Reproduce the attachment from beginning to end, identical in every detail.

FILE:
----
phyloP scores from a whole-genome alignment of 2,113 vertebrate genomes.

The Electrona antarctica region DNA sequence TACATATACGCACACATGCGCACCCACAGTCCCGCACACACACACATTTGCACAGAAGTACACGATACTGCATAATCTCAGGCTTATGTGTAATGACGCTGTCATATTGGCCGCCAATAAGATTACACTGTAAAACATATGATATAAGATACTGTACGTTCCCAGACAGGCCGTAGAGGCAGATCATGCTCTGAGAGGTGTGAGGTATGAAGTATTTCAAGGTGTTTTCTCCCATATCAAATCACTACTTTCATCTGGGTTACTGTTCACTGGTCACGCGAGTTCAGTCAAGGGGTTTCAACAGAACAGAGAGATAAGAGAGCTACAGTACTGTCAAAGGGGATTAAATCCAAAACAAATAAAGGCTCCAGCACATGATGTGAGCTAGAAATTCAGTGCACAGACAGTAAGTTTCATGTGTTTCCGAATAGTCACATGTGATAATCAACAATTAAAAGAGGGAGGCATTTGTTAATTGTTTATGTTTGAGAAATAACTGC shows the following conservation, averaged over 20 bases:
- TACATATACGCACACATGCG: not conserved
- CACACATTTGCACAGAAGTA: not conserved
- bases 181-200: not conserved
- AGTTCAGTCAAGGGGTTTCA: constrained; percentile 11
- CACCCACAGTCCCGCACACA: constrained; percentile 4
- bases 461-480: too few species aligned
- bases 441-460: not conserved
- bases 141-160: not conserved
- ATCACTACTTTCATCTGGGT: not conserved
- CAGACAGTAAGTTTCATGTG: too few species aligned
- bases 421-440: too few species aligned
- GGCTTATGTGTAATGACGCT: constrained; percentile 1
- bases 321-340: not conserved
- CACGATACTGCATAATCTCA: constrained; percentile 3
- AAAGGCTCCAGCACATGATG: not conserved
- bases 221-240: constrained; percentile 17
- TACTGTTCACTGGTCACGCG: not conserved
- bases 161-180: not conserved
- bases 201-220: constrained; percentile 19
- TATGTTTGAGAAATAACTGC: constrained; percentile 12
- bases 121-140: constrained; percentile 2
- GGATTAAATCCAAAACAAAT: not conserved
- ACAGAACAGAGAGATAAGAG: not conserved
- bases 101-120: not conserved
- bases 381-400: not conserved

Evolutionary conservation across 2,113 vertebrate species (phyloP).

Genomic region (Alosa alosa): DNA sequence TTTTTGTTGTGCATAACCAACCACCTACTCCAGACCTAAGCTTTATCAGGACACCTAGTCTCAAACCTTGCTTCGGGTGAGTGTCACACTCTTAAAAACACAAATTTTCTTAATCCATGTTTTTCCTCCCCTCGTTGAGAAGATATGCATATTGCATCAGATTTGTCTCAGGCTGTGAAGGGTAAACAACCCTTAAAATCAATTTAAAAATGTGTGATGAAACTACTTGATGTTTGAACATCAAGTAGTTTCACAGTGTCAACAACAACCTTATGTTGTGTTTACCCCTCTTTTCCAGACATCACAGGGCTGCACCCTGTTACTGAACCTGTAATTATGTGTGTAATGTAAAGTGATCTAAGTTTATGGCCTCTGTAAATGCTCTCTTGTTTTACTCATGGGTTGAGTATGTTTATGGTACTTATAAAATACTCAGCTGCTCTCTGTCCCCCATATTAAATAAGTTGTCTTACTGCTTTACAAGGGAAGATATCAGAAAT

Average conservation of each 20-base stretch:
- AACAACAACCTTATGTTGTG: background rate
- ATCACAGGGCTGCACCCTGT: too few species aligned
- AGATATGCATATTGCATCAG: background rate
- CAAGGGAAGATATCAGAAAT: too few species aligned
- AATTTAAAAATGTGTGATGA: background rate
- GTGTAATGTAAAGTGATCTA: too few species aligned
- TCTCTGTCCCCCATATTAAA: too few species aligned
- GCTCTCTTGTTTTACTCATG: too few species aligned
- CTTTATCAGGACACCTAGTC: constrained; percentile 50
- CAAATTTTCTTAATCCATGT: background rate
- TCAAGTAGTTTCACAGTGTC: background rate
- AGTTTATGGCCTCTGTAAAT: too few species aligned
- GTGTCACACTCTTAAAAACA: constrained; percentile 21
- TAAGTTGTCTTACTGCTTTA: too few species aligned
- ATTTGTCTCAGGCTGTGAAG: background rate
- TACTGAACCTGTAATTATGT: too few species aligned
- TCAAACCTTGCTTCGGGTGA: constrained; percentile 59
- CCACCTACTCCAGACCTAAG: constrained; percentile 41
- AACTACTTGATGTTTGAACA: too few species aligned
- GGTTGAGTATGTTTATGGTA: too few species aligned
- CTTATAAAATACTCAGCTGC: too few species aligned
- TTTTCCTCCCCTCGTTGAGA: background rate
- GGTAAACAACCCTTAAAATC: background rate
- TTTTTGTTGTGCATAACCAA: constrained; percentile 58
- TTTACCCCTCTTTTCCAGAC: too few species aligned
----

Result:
phyloP scores from a whole-genome alignment of 2,113 vertebrate genomes.

The Electrona antarctica region DNA sequence TACATATACGCACACATGCGCACCCACAGTCCCGCACACACACACATTTGCACAGAAGTACACGATACTGCATAATCTCAGGCTTATGTGTAATGACGCTGTCATATTGGCCGCCAATAAGATTACACTGTAAAACATATGATATAAGATACTGTACGTTCCCAGACAGGCCGTAGAGGCAGATCATGCTCTGAGAGGTGTGAGGTATGAAGTATTTCAAGGTGTTTTCTCCCATATCAAATCACTACTTTCATCTGGGTTACTGTTCACTGGTCACGCGAGTTCAGTCAAGGGGTTTCAACAGAACAGAGAGATAAGAGAGCTACAGTACTGTCAAAGGGGATTAAATCCAAAACAAATAAAGGCTCCAGCACATGATGTGAGCTAGAAATTCAGTGCACAGACAGTAAGTTTCATGTGTTTCCGAATAGTCACATGTGATAATCAACAATTAAAAGAGGGAGGCATTTGTTAATTGTTTATGTTTGAGAAATAACTGC shows the following conservation, averaged over 20 bases:
- TACATATACGCACACATGCG: not conserved
- CACACATTTGCACAGAAGTA: not conserved
- bases 181-200: not conserved
- AGTTCAGTCAAGGGGTTTCA: constrained; percentile 11
- CACCCACAGTCCCGCACACA: constrained; percentile 4
- bases 461-480: too few species aligned
- bases 441-460: not conserved
- bases 141-160: not conserved
- ATCACTACTTTCATCTGGGT: not conserved
- CAGACAGTAAGTTTCATGTG: too few species aligned
- bases 421-440: too few species aligned
- GGCTTATGTGTAATGACGCT: constrained; percentile 1
- bases 321-340: not conserved
- CACGATACTGCATAATCTCA: constrained; percentile 3
- AAAGGCTCCAGCACATGATG: not conserved
- bases 221-240: constrained; percentile 17
- TACTGTTCACTGGTCACGCG: not conserved
- bases 161-180: not conserved
- bases 201-220: constrained; percentile 19
- TATGTTTGAGAAATAACTGC: constrained; percentile 12
- bases 121-140: constrained; percentile 2
- GGATTAAATCCAAAACAAAT: not conserved
- ACAGAACAGAGAGATAAGAG: not conserved
- bases 101-120: not conserved
- bases 381-400: not conserved

Evolutionary conservation across 2,113 vertebrate species (phyloP).

Genomic region (Alosa alosa): DNA sequence TTTTTGTTGTGCATAACCAACCACCTACTCCAGACCTAAGCTTTATCAGGACACCTAGTCTCAAACCTTGCTTCGGGTGAGTGTCACACTCTTAAAAACACAAATTTTCTTAATCCATGTTTTTCCTCCCCTCGTTGAGAAGATATGCATATTGCATCAGATTTGTCTCAGGCTGTGAAGGGTAAACAACCCTTAAAATCAATTTAAAAATGTGTGATGAAACTACTTGATGTTTGAACATCAAGTAGTTTCACAGTGTCAACAACAACCTTATGTTGTGTTTACCCCTCTTTTCCAGACATCACAGGGCTGCACCCTGTTACTGAACCTGTAATTATGTGTGTAATGTAAAGTGATCTAAGTTTATGGCCTCTGTAAATGCTCTCTTGTTTTACTCATGGGTTGAGTATGTTTATGGTACTTATAAAATACTCAGCTGCTCTCTGTCCCCCATATTAAATAAGTTGTCTTACTGCTTTACAAGGGAAGATATCAGAAAT

Average conservation of each 20-base stretch:
- AACAACAACCTTATGTTGTG: background rate
- ATCACAGGGCTGCACCCTGT: too few species aligned
- AGATATGCATATTGCATCAG: background rate
- CAAGGGAAGATATCAGAAAT: too few species aligned
- AATTTAAAAATGTGTGATGA: background rate
- GTGTAATGTAAAGTGATCTA: too few species aligned
- TCTCTGTCCCCCATATTAAA: too few species aligned
- GCTCTCTTGTTTTACTCATG: too few species aligned
- CTTTATCAGGACACCTAGTC: constrained; percentile 50
- CAAATTTTCTTAATCCATGT: background rate
- TCAAGTAGTTTCACAGTGTC: background rate
- AGTTTATGGCCTCTGTAAAT: too few species aligned
- GTGTCACACTCTTAAAAACA: constrained; percentile 21
- TAAGTTGTCTTACTGCTTTA: too few species aligned
- ATTTGTCTCAGGCTGTGAAG: background rate
- TACTGAACCTGTAATTATGT: too few species aligned
- TCAAACCTTGCTTCGGGTGA: constrained; percentile 59
- CCACCTACTCCAGACCTAAG: constrained; percentile 41
- AACTACTTGATGTTTGAACA: too few species aligned
- GGTTGAGTATGTTTATGGTA: too few species aligned
- CTTATAAAATACTCAGCTGC: too few species aligned
- TTTTCCTCCCCTCGTTGAGA: background rate
- GGTAAACAACCCTTAAAATC: background rate
- TTTTTGTTGTGCATAACCAA: constrained; percentile 58
- TTTACCCCTCTTTTCCAGAC: too few species aligned